Lecture Program

AIA Lecturer: Alice Kehoe

Affiliation: Marquette University

Alice B. Kehoe, now professor emeritus, conducted field excavations in the Northwestern Plains/Canadian Prairie, in addition to extensive experience with First Nations in that area.  She has also participated in archaeology at Tiwanaku, Solutre, Dolni Vestonice, and other sites.  Broad and varied fieldwork and professional experiences stimulated her to research history of archaeology and also sociology of science regarding archaeology, background for a dozen books on American archaeology issues and First Nations ethnohistories.


The idea that Columbus discovered an unknown New World in 1492 was popularized in the nineteenth century as part of U. S. “Manifest Destiny” propaganda for taking over the American continent.  Indians were labeled “Savages” isolated from the rest of the world and incapable of great works.  Similarities between Old World and American crafts are still conventionally said to be independent inventions, and long ocean voyages impossible.  The Guinness Book of World Records shows that even a paddleboard has been sailed between American and Europe, twice.  This lecture shows varieties of boats capable of crossing oceans; obvious evidence that people crossed ocean straits more than 100,000 years ago in the South Pacific; archaeological evidence of movements around the Pacific in the Terminal Glacial Period; and archaeological evidence of transpacific contacts between Southeast Asia and Mesoamerica during the medieval spice trade about 1200 C.E.  Woodland ceramics in eastern North America are best explained by introduction across the North Atlantic from coastal Scandinavia, as hypothesized by Stuart Piggott (the archaeologist in the Sutton Hoo film “The Dig”).  DNA analyses now confirm interpretations formerly dismissed as “impossible”.

Short bibliography and/or website on lecture topic:

Traveling Prehistoric Seas:  Critical Thinking on Ancient Transoceanic Voyages – Alice Beck Kehoe, 2016, Left Coast Press.

Ancient Ocean Crossings: Reconsidering the Case for Contacts with the Pre-Columbian Americas, Stephen C., 2016, University of Alabama Press.

The word “prehistory” was first used in 1851, in Scotland as part of a reform movement creating a middle class of educated people in business and the professions.  It included national histories and museums, and scientific study of human evolution.  Its Edinburgh leaders radically changed the city’s Antiquarians Society from collectors of Roman antiquities to archaeologists using geological science models of stratigraphy and landscape, in which artifacts are accurately placed.  The French term préhistoire was borrowed for data from layers lower down, thus earlier, than historically documented occupations.  When scientific (geology model) archaeology was developed in mid-nineteenth century North America, the term was introduced to cover all occupations earlier than European settlements.  “Scientific” archaeologists ignored First Nations’ historians, terming them myths, and fit archaeological data into European models of Progress from Savagery to Barbarism, claiming no American First Nation ever progressed to Civilization.  Even Cahokia, one of the medieval world’s largest cities, was labeled a “chiefdom” and largely ignored.  By the 2000s, some archaeologists working in Africa, the Americas, Australia, and former colonies elsewhere recognized that every human community has its own deep-time history, that we must work with descendants of the people who made our sites to more fully understand our data.  “Death of Prehistory” is a slogan used now to emphasize collaborative research respecting the fascinating varieties of human communities revealed by archaeology.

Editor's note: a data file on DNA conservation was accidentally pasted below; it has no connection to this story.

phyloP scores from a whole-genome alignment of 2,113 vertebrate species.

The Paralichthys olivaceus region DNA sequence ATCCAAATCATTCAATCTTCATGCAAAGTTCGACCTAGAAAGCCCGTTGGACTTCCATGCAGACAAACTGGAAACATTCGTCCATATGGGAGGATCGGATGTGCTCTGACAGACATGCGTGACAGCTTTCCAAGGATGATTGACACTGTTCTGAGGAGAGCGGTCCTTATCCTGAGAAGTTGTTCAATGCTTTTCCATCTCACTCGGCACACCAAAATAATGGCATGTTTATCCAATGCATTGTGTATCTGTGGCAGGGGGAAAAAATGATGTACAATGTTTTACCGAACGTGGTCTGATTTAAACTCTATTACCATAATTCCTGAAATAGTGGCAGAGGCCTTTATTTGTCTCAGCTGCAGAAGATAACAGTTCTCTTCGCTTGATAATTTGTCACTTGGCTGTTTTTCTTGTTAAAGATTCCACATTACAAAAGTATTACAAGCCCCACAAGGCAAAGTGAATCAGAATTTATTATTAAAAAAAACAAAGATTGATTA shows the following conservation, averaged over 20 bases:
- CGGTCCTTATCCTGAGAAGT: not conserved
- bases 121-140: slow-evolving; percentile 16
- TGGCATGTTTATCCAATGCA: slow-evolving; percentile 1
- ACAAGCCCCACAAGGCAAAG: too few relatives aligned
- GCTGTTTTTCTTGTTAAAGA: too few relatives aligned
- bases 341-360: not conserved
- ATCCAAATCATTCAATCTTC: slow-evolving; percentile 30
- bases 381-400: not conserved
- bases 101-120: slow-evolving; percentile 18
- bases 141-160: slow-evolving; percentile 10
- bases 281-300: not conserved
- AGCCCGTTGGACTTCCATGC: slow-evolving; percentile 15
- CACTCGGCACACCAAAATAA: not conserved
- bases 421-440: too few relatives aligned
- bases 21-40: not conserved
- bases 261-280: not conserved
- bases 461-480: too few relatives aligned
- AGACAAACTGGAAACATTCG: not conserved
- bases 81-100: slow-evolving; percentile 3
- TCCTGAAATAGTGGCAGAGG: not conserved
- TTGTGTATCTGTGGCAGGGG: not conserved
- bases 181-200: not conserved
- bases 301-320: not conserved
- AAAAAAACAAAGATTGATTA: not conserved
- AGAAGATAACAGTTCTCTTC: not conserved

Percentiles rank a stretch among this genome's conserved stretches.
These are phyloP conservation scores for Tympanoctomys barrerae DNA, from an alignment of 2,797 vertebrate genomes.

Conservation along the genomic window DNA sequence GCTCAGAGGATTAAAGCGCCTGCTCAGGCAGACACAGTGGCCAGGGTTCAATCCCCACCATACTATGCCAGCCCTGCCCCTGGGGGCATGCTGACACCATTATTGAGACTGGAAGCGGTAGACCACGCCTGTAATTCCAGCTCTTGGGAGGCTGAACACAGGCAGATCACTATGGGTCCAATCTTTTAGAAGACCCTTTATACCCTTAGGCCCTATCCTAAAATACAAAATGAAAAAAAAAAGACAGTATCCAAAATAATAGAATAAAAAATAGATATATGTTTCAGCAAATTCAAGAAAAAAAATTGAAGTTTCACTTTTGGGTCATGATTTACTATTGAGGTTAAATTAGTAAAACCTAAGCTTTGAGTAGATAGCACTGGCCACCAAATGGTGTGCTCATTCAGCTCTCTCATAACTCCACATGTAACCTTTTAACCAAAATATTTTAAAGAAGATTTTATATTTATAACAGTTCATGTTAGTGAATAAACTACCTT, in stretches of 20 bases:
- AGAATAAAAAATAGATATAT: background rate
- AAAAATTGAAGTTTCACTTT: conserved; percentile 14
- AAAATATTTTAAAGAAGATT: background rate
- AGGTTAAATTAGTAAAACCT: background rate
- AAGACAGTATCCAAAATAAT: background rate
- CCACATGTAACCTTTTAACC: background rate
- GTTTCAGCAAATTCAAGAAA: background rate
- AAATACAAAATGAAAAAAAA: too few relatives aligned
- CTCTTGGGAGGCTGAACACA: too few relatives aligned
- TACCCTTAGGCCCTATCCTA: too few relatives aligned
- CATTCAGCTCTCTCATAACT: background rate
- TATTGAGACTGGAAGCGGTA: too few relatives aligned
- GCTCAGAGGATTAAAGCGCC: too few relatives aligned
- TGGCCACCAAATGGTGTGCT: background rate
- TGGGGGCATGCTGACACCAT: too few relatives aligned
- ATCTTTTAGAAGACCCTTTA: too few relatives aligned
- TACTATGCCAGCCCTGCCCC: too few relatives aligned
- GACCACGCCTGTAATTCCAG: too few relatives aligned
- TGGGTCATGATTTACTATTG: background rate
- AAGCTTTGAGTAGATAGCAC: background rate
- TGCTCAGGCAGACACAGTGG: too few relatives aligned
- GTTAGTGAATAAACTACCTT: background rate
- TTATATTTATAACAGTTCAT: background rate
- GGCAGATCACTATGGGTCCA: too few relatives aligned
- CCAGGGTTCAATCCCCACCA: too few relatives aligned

Short bibliography and/or website on lecture topic:

The Land of Prehistory:  A Critical History of American Archaeology, Alice B. Kehoe, 1998, Routledge.

PDF of Kehoe, “Prehistory’s” History, in Death of Prehistory, ed. Schmidt and Mrozowski, 2013, Oxford U. Press.

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